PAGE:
Theatre Terms | AACT

Theatre Terms

image of question markAs a service to the theatre community, AACT provides over 1000 definitions of theatrical terms.  Fully searchable, our glossary is helpful for technical staff, directors, actors, producers, or anyone wanting to better understand the inner workings of theatre.

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Term Definition Link
F.B.O or FBO Abbreviation for Fade to blackout (or fade to black).
FABULOUS INVALID The theatre, always amazingly vital despite its chronic financial and artistic setbacks.
FADE An increase, diminishment or change in lighting or sound level.
FADE IN To increase the illumination of the stage gradually through the use of dimmers.
FADE OUT or FADEOUT To decrease the illumination of the stage gradually through the use of dimmers, until the stage is totally dark. Also a noun: fadeout.
FADER Vertical slider which is used to remotely set the level of a lighting or sound channel.
FAKE (verb) 1) To ad lib, as in "to fake it." 2)To omit lines or business, or to execute business than it would take in real life.
FALSE PROSCENIUM A frame formed by scenic canvas or vertical flattage within the proscenium arch. Used to reduce the size of the opening when putting a small set onto a large stage.
FALSE STAGE Special stage floor laid for a production. For example to allow trucks guided by tracks cut into this false floor, to be moved by steel wires running in the shallow (2 or 3 inch) void between the false floor and the original stage floor. A false stage is also required for putting a revolve onto a stage.
FARCE A broadly comic dramatic work based on ludicrously improbable events, unsubtle in idea or characterization. Farce is typically fast and funny, with a great deal of action. By its very nature, farce commands an intense outpouring of energy, impeccable timing and a total immersion of the actor into his role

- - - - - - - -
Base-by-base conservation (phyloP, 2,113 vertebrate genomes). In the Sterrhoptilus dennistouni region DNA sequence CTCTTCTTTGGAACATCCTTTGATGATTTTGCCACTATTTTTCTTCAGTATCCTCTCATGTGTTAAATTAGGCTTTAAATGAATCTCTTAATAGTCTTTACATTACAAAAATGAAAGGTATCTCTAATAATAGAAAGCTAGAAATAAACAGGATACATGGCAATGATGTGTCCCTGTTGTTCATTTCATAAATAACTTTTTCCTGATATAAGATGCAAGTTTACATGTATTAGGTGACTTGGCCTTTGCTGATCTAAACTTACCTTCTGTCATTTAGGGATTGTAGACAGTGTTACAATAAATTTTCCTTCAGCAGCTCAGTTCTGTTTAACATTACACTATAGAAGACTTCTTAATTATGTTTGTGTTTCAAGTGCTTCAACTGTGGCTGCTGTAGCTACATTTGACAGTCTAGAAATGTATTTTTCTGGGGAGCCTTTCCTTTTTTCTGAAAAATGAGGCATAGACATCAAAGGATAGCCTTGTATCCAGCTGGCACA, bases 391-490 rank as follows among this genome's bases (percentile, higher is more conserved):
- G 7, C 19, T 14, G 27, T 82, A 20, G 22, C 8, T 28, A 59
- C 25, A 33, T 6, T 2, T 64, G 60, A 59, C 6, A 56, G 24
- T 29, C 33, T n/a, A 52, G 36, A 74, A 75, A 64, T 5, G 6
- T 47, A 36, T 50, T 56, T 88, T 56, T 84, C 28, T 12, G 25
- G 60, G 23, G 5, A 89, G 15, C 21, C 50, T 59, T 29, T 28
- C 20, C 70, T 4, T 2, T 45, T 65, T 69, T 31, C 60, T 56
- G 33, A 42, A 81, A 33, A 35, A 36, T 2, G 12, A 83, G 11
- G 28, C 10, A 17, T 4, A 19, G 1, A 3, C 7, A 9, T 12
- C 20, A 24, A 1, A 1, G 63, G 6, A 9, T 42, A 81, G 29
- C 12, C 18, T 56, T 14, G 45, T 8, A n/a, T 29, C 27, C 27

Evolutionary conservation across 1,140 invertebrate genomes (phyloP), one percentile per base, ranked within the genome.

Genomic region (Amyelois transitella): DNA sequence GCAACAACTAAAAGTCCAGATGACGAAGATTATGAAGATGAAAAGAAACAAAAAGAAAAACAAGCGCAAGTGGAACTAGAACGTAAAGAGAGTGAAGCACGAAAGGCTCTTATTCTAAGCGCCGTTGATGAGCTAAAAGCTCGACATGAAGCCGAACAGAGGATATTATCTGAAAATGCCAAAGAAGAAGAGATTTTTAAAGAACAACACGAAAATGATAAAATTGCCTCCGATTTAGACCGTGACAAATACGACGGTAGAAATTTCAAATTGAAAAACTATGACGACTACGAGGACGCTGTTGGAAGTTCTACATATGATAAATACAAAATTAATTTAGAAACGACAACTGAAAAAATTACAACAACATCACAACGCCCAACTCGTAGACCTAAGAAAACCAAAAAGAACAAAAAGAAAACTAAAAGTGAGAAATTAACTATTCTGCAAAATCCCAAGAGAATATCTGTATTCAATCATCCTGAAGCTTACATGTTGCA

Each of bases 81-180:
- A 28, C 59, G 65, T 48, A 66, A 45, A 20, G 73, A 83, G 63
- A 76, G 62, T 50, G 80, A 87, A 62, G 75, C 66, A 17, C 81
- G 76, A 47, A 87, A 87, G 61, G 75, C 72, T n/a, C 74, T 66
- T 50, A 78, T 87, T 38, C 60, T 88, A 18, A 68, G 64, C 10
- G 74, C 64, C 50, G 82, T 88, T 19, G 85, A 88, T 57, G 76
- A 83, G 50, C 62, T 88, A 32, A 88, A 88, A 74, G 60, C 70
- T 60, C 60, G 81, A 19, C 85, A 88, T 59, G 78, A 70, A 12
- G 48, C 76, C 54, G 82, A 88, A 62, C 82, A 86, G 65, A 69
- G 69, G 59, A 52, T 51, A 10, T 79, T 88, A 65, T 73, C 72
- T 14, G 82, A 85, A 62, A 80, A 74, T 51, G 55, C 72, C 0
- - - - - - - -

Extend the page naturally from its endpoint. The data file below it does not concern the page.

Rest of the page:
FAT A role, lines, or business offering an actor the opportunity to shine, or show what he/she can do. Thus, "a fat part."
FEE A royalty fee is charged per performance, with the amount depending on whether the producing company is professional or amateur. (See Amateur Rights, Professional Rights.) Some representatives charge a straight fee, with no distinction as to the number of seats or performances. Others charge one fee for the first performance and a lesser amount for each successive performance. Still others charge a fee based on the number of seats in the house, ticket price, number of performance, and company status (professional or amateur). There are three basic fees in licensing a musical: A royalty fee (per performance); a rental fee; and a refundable security deposit.
FEED 1) A power supply to a piece of equipment or installation is termed a "feed". Sound equipment and sensitive computer equipment should have a clean feed - that is, a supply that is free from interference from other equipment. 2) To help another actor get full effect from significant speech or action through the one's own preparatory speech or action. Thus a "feed line."
FEEDBACK A sharp whistle or rumble heard emanating from a sound system. It is caused by a sound being amplified many times. (e.g. a sound is picked up by a microphone and amplified through the speaker. The microphone picks up this amplified sound and it is sent through the system again). Feedback can be avoided by careful microphone positioning, and can be reduced by use of Equalization to reduce the level of the frequency band causing the feedback. Also known as "howl."
FIBER OPTIC A method of directing light down a very thin glass fiber. Fiber Optics are used mostly in communication, but find theatre applications in star cloths which are black backcloths with the ends of optical fibers poked through, to create a mass of pin pricks of light. A large bundle or harness of fibers may be fed from one light source, sometimes with a motorized color or flicker wheel.
FIBERGLASS A combination of a glass mat and a resin which can be formed into a strong shell. Used in prop-making.
FIELD Refers to the spread of light intensity across a beam. Most profile instruments have an adjustable field. A Flat field has an even distribution, a peak field has a "hot spot" in the center of the beam. A flat field is essential when using gobos.
FILL LIGHT Light that fills the shadows that key light creates.
FILTER 1) See Color. 2) Electronic device to isolate and redirect specific frequencies in a speaker system.
FINALE The last song, the closing ensemble of a musical production.


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